Interlochen Center for the Arts has resumed live performances, and what better way to start the New Year than with the Bard?
The production of âRomeo and Julietâ by the Dance Division of the Academy of the Arts of Interlochen features the famous score by Sergei Prokofiev and the original choreography by dance director Joseph Morrissey. It will take place from February 11 to 13, just in time for Valentine’s Day.
The Brentano quartet and soprano Dawn Upshaw will perform “Dido Reimagined” on March 11. The quartet teamed up with composer Melinda Wagner and librettist Stephanie Fleischmann for the project, inspired by the famous “Dido’s Lament” from Purcell’s opera Dido and Aeneas.
Multi-instrumentalist Dave Bennett will bring his quartet to the Great Lakes Center for the Arts in Bay Harbor, south of Petoskey. The January 15 show will salute the roots of pop, covering music from the Swing era to early rockabilly and country, Elvis Presley, The Beatles and more. Bennett is equally at home on the clarinet, piano, drums and guitar, allowing him and his band to easily change stylistic direction. Versatile Grand Rapids singer Mary Rademacher will open the show.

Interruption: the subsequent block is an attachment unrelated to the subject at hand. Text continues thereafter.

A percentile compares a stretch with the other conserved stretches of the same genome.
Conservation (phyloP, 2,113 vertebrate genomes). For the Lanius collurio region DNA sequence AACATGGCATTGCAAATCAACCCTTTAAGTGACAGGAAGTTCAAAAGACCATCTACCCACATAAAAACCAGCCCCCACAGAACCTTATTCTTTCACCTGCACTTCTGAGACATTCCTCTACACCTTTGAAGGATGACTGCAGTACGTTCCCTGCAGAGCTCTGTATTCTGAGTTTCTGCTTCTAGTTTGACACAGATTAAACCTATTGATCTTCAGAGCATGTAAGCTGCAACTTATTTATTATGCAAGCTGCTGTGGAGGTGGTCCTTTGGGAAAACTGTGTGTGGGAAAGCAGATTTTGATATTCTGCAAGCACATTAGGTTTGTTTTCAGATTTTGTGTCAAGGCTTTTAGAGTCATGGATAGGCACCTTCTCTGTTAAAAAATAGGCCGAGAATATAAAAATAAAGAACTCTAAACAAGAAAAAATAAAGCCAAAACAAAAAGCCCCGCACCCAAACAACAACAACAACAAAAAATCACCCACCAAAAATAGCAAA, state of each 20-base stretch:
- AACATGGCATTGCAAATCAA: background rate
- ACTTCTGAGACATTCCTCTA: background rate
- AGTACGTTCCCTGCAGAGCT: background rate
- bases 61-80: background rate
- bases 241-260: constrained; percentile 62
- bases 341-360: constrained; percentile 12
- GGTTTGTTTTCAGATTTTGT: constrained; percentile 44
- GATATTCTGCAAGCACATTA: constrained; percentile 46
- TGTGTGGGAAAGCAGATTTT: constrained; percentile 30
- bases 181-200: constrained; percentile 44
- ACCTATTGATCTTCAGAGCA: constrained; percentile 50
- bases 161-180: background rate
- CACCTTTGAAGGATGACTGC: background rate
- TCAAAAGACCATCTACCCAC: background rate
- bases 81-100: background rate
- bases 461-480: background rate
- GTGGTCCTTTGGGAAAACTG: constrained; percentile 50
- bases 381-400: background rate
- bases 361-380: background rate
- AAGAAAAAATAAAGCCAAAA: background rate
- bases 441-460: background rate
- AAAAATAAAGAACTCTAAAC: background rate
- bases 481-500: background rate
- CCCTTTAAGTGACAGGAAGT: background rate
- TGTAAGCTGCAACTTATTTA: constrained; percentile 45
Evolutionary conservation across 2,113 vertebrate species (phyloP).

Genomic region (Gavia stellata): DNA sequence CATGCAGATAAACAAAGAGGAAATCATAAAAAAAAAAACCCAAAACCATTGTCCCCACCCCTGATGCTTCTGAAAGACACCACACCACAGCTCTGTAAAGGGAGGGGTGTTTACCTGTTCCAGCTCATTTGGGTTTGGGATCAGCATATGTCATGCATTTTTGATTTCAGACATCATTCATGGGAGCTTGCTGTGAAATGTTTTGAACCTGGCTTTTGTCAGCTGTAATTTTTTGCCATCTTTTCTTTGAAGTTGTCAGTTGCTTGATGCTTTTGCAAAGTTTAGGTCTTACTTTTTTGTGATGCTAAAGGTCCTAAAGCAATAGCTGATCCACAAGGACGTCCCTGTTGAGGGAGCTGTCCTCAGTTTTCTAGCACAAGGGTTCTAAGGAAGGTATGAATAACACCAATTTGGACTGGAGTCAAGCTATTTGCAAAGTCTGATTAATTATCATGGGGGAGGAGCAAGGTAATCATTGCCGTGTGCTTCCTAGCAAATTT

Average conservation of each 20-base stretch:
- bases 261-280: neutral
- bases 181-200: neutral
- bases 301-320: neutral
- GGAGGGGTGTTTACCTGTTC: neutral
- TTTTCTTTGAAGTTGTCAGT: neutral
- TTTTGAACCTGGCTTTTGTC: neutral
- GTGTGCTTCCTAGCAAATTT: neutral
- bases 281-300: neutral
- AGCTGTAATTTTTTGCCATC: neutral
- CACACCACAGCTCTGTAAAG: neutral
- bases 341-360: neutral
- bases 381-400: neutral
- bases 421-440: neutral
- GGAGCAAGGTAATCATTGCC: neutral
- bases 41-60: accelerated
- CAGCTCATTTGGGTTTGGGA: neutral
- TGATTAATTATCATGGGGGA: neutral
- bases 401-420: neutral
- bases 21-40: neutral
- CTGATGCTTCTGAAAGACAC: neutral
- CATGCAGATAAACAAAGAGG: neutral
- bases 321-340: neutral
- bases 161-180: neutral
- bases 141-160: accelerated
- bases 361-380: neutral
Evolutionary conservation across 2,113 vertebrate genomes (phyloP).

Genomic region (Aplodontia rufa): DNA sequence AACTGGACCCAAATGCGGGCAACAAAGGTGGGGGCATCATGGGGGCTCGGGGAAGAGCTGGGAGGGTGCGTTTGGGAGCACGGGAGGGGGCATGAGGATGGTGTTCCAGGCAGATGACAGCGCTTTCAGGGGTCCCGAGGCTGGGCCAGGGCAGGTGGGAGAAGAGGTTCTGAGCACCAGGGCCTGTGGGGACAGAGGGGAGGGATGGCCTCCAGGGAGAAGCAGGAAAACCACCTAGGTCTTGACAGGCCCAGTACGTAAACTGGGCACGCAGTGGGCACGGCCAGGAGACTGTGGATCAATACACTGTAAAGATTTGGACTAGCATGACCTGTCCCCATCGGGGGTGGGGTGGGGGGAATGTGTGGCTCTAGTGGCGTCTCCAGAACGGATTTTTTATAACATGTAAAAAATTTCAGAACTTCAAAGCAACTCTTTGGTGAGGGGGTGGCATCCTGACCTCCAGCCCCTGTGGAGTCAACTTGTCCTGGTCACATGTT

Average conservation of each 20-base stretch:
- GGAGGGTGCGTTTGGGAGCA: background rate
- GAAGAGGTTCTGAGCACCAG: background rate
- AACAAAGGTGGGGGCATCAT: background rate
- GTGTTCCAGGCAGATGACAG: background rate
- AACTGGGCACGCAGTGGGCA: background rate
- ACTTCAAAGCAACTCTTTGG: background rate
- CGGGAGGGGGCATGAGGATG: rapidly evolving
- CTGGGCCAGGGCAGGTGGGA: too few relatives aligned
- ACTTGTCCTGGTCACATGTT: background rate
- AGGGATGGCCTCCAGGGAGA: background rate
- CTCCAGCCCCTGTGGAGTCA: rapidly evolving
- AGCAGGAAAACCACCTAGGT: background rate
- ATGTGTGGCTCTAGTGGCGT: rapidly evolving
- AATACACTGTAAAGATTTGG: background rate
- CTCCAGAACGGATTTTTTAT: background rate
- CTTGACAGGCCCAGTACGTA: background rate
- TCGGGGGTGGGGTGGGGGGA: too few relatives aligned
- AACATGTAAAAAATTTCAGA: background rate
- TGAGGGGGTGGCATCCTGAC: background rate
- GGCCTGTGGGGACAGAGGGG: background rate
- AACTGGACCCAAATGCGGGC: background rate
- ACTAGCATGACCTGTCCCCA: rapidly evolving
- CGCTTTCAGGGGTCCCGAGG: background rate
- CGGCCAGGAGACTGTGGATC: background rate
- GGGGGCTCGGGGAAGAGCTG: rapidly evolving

Finally, a combination of live performances and virtual presentations will take place at the Ramsdell Regional Center for the Arts. They start with The January Series. âListen Learn Discern,â presented by Calvin University, is a 15-day lecture series focusing on a number of topics.
Drummer and singer Fred Knapp brings his jazz quintet to Ramsdell on February 12. Named 2019 Jazz Musician of the Year by the West Michigan Jazz Society, Knapp’s quintet will feature the leader on drums with Michael Dease on trombone, David Rosen on bass, Matthew Fries on piano and Randy Napoleon on guitar. .
The Met Opera Live in HD presents âRigolettoâ by Verdi on January 29, âAriadne Auf Naxosâ by Richard Strauss on March 12 and âDon Carlosâ by Verdi on March 26. All of them are broadcast simultaneously on Ramsdell.